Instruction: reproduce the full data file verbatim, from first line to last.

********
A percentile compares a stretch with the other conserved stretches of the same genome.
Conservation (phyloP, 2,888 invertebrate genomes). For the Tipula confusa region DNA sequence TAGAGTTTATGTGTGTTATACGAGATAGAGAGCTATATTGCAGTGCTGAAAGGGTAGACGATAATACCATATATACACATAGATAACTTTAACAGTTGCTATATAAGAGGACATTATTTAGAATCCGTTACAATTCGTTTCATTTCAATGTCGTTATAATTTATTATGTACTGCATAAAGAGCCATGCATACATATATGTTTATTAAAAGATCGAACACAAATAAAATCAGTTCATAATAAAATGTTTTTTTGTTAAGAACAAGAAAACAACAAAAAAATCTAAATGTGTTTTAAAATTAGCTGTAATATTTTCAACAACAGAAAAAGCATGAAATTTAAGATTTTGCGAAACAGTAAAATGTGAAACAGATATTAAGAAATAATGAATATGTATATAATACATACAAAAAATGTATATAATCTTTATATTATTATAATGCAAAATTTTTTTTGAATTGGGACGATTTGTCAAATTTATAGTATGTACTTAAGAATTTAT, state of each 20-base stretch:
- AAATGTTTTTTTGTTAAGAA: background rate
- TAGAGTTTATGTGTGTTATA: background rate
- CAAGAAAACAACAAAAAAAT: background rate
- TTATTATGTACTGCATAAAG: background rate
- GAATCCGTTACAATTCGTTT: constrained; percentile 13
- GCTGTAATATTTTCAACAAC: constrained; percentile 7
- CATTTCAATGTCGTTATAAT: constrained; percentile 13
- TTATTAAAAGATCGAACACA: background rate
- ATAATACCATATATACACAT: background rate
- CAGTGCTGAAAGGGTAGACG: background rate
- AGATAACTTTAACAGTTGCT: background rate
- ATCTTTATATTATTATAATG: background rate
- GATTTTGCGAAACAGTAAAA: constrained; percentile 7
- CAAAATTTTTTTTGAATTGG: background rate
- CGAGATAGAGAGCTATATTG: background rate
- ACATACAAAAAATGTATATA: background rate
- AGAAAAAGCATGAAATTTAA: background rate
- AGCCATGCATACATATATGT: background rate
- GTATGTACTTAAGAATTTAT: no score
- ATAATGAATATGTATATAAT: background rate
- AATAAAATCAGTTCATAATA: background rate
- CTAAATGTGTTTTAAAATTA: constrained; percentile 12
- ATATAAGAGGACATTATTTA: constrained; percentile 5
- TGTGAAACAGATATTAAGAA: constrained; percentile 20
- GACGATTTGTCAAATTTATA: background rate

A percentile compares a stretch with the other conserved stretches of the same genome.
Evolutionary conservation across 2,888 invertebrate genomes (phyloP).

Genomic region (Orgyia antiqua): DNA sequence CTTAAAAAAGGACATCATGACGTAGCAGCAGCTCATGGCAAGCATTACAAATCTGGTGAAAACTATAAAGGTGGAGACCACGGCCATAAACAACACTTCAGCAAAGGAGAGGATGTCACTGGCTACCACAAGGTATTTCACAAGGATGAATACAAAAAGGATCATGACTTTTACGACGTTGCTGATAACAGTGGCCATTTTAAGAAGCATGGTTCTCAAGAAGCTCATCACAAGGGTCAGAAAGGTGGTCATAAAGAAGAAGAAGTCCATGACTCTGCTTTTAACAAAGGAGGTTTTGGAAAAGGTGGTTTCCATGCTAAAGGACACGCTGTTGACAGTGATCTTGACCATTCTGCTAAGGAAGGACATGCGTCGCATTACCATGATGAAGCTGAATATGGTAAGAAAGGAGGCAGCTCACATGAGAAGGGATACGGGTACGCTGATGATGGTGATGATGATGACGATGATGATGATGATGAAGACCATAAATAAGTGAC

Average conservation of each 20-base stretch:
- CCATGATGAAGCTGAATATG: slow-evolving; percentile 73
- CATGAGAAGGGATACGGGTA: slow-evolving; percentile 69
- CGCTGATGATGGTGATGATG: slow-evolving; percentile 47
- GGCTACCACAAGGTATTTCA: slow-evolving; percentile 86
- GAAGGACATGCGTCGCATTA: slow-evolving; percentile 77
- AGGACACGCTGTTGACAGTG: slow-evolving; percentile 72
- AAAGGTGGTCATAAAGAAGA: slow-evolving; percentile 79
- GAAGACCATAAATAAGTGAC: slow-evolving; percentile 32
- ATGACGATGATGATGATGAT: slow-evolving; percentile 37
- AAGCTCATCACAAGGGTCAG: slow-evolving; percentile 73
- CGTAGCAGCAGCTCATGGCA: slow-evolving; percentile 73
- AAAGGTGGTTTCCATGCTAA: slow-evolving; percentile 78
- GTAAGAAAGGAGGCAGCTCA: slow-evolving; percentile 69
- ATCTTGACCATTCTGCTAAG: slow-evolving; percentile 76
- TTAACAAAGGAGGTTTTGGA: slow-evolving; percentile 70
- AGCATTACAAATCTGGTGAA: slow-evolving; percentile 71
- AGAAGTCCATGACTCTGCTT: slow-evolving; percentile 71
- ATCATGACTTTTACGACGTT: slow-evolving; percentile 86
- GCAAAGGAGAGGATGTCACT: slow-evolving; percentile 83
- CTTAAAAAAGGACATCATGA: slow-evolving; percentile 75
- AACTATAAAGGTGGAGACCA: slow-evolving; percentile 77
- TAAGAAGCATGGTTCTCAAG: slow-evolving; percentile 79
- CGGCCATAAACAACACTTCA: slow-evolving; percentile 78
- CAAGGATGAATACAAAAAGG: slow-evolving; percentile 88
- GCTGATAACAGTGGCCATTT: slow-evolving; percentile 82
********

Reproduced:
A percentile compares a stretch with the other conserved stretches of the same genome.
Conservation (phyloP, 2,888 invertebrate genomes). For the Tipula confusa region DNA sequence TAGAGTTTATGTGTGTTATACGAGATAGAGAGCTATATTGCAGTGCTGAAAGGGTAGACGATAATACCATATATACACATAGATAACTTTAACAGTTGCTATATAAGAGGACATTATTTAGAATCCGTTACAATTCGTTTCATTTCAATGTCGTTATAATTTATTATGTACTGCATAAAGAGCCATGCATACATATATGTTTATTAAAAGATCGAACACAAATAAAATCAGTTCATAATAAAATGTTTTTTTGTTAAGAACAAGAAAACAACAAAAAAATCTAAATGTGTTTTAAAATTAGCTGTAATATTTTCAACAACAGAAAAAGCATGAAATTTAAGATTTTGCGAAACAGTAAAATGTGAAACAGATATTAAGAAATAATGAATATGTATATAATACATACAAAAAATGTATATAATCTTTATATTATTATAATGCAAAATTTTTTTTGAATTGGGACGATTTGTCAAATTTATAGTATGTACTTAAGAATTTAT, state of each 20-base stretch:
- AAATGTTTTTTTGTTAAGAA: background rate
- TAGAGTTTATGTGTGTTATA: background rate
- CAAGAAAACAACAAAAAAAT: background rate
- TTATTATGTACTGCATAAAG: background rate
- GAATCCGTTACAATTCGTTT: constrained; percentile 13
- GCTGTAATATTTTCAACAAC: constrained; percentile 7
- CATTTCAATGTCGTTATAAT: constrained; percentile 13
- TTATTAAAAGATCGAACACA: background rate
- ATAATACCATATATACACAT: background rate
- CAGTGCTGAAAGGGTAGACG: background rate
- AGATAACTTTAACAGTTGCT: background rate
- ATCTTTATATTATTATAATG: background rate
- GATTTTGCGAAACAGTAAAA: constrained; percentile 7
- CAAAATTTTTTTTGAATTGG: background rate
- CGAGATAGAGAGCTATATTG: background rate
- ACATACAAAAAATGTATATA: background rate
- AGAAAAAGCATGAAATTTAA: background rate
- AGCCATGCATACATATATGT: background rate
- GTATGTACTTAAGAATTTAT: no score
- ATAATGAATATGTATATAAT: background rate
- AATAAAATCAGTTCATAATA: background rate
- CTAAATGTGTTTTAAAATTA: constrained; percentile 12
- ATATAAGAGGACATTATTTA: constrained; percentile 5
- TGTGAAACAGATATTAAGAA: constrained; percentile 20
- GACGATTTGTCAAATTTATA: background rate

A percentile compares a stretch with the other conserved stretches of the same genome.
Evolutionary conservation across 2,888 invertebrate genomes (phyloP).

Genomic region (Orgyia antiqua): DNA sequence CTTAAAAAAGGACATCATGACGTAGCAGCAGCTCATGGCAAGCATTACAAATCTGGTGAAAACTATAAAGGTGGAGACCACGGCCATAAACAACACTTCAGCAAAGGAGAGGATGTCACTGGCTACCACAAGGTATTTCACAAGGATGAATACAAAAAGGATCATGACTTTTACGACGTTGCTGATAACAGTGGCCATTTTAAGAAGCATGGTTCTCAAGAAGCTCATCACAAGGGTCAGAAAGGTGGTCATAAAGAAGAAGAAGTCCATGACTCTGCTTTTAACAAAGGAGGTTTTGGAAAAGGTGGTTTCCATGCTAAAGGACACGCTGTTGACAGTGATCTTGACCATTCTGCTAAGGAAGGACATGCGTCGCATTACCATGATGAAGCTGAATATGGTAAGAAAGGAGGCAGCTCACATGAGAAGGGATACGGGTACGCTGATGATGGTGATGATGATGACGATGATGATGATGATGAAGACCATAAATAAGTGAC

Average conservation of each 20-base stretch:
- CCATGATGAAGCTGAATATG: slow-evolving; percentile 73
- CATGAGAAGGGATACGGGTA: slow-evolving; percentile 69
- CGCTGATGATGGTGATGATG: slow-evolving; percentile 47
- GGCTACCACAAGGTATTTCA: slow-evolving; percentile 86
- GAAGGACATGCGTCGCATTA: slow-evolving; percentile 77
- AGGACACGCTGTTGACAGTG: slow-evolving; percentile 72
- AAAGGTGGTCATAAAGAAGA: slow-evolving; percentile 79
- GAAGACCATAAATAAGTGAC: slow-evolving; percentile 32
- ATGACGATGATGATGATGAT: slow-evolving; percentile 37
- AAGCTCATCACAAGGGTCAG: slow-evolving; percentile 73
- CGTAGCAGCAGCTCATGGCA: slow-evolving; percentile 73
- AAAGGTGGTTTCCATGCTAA: slow-evolving; percentile 78
- GTAAGAAAGGAGGCAGCTCA: slow-evolving; percentile 69
- ATCTTGACCATTCTGCTAAG: slow-evolving; percentile 76
- TTAACAAAGGAGGTTTTGGA: slow-evolving; percentile 70
- AGCATTACAAATCTGGTGAA: slow-evolving; percentile 71
- AGAAGTCCATGACTCTGCTT: slow-evolving; percentile 71
- ATCATGACTTTTACGACGTT: slow-evolving; percentile 86
- GCAAAGGAGAGGATGTCACT: slow-evolving; percentile 83
- CTTAAAAAAGGACATCATGA: slow-evolving; percentile 75
- AACTATAAAGGTGGAGACCA: slow-evolving; percentile 77
- TAAGAAGCATGGTTCTCAAG: slow-evolving; percentile 79
- CGGCCATAAACAACACTTCA: slow-evolving; percentile 78
- CAAGGATGAATACAAAAAGG: slow-evolving; percentile 88
- GCTGATAACAGTGGCCATTT: slow-evolving; percentile 82